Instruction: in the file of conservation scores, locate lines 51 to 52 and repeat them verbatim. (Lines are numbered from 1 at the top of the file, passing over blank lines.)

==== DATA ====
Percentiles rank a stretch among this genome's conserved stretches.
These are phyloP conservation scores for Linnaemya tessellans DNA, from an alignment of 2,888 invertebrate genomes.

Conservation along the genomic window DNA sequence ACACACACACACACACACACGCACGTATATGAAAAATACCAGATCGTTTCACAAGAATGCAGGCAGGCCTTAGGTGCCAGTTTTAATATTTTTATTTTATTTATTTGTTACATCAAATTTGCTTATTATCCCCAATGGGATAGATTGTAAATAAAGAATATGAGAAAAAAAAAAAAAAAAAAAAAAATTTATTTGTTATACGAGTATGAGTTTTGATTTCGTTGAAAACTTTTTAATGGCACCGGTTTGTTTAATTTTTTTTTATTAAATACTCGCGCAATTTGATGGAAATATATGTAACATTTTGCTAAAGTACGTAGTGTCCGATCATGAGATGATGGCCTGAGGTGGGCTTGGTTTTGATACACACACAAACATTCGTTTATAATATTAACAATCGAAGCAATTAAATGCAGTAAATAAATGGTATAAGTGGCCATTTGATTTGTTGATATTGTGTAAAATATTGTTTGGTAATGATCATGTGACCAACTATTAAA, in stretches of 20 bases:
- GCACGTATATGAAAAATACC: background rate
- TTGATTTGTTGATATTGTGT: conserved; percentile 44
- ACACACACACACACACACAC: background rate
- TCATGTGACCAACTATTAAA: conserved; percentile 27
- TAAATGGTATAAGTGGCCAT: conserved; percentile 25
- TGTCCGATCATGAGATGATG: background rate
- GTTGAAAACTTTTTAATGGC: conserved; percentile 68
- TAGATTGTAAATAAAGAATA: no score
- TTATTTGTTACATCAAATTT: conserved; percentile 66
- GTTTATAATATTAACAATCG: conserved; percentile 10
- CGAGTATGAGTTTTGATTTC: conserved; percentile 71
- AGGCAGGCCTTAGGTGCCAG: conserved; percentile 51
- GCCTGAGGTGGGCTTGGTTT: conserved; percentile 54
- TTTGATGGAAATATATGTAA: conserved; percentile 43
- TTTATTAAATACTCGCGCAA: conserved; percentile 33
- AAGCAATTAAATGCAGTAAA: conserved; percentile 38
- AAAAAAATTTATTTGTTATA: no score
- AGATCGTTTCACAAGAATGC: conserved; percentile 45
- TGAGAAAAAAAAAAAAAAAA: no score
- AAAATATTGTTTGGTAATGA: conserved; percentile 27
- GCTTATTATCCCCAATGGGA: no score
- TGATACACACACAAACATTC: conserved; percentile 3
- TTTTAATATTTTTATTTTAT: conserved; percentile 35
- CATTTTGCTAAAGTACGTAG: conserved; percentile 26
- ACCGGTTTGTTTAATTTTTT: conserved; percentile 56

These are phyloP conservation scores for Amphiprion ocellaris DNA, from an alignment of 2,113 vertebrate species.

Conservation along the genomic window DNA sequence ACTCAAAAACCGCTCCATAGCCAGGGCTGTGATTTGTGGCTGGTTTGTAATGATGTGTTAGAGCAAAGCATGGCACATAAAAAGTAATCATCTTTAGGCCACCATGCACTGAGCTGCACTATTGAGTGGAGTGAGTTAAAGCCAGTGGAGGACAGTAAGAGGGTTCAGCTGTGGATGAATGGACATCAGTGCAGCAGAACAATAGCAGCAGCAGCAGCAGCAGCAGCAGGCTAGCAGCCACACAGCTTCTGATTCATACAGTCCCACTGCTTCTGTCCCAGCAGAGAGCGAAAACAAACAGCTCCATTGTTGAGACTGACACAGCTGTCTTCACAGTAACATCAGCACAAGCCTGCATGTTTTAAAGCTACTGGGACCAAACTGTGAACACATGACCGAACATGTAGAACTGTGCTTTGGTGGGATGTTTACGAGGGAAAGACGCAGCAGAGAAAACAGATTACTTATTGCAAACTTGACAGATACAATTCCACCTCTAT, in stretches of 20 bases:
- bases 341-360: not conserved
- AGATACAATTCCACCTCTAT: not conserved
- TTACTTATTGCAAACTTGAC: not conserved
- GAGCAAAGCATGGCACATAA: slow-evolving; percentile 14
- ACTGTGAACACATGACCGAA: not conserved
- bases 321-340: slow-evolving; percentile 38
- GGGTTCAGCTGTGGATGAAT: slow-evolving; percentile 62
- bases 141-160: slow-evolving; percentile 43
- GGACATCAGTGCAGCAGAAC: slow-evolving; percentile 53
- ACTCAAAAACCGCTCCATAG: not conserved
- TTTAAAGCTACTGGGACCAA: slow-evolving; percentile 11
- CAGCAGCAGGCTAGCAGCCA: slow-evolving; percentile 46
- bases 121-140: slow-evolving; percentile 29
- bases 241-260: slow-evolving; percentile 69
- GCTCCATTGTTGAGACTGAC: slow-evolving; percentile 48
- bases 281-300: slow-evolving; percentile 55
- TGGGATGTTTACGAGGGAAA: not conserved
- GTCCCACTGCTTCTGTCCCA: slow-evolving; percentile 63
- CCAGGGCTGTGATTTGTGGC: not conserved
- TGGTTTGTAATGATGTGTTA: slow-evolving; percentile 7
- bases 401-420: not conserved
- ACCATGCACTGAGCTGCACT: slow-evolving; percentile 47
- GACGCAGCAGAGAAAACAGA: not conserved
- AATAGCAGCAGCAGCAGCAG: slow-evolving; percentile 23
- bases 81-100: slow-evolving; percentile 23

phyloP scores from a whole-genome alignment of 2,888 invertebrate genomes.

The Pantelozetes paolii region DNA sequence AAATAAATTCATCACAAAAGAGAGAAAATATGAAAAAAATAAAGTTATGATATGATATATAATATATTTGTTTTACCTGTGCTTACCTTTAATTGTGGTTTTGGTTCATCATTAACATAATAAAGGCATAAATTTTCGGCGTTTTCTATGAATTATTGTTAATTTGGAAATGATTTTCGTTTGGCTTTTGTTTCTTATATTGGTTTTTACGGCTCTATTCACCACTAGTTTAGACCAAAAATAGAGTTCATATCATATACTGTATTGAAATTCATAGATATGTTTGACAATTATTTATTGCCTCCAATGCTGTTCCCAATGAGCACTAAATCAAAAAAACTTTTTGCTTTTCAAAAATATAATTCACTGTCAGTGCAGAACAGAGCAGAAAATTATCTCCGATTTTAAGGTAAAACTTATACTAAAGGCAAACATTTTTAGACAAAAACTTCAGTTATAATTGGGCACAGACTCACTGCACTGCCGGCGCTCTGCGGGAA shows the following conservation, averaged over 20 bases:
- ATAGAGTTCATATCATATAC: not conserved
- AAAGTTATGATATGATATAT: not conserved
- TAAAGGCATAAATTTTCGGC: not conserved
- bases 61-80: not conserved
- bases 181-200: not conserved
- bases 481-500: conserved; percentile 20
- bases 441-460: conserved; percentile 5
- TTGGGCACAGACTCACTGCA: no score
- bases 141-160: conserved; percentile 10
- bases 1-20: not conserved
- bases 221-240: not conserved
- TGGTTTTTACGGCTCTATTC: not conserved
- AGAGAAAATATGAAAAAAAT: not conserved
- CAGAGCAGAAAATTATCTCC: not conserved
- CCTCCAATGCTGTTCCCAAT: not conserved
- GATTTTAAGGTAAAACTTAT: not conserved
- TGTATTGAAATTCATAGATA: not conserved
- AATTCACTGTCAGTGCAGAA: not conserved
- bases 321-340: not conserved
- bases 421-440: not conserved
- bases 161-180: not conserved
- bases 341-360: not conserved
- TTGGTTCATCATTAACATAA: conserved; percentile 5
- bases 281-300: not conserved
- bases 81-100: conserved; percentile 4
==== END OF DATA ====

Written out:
- bases 401-420: not conserved
- ACCATGCACTGAGCTGCACT: slow-evolving; percentile 47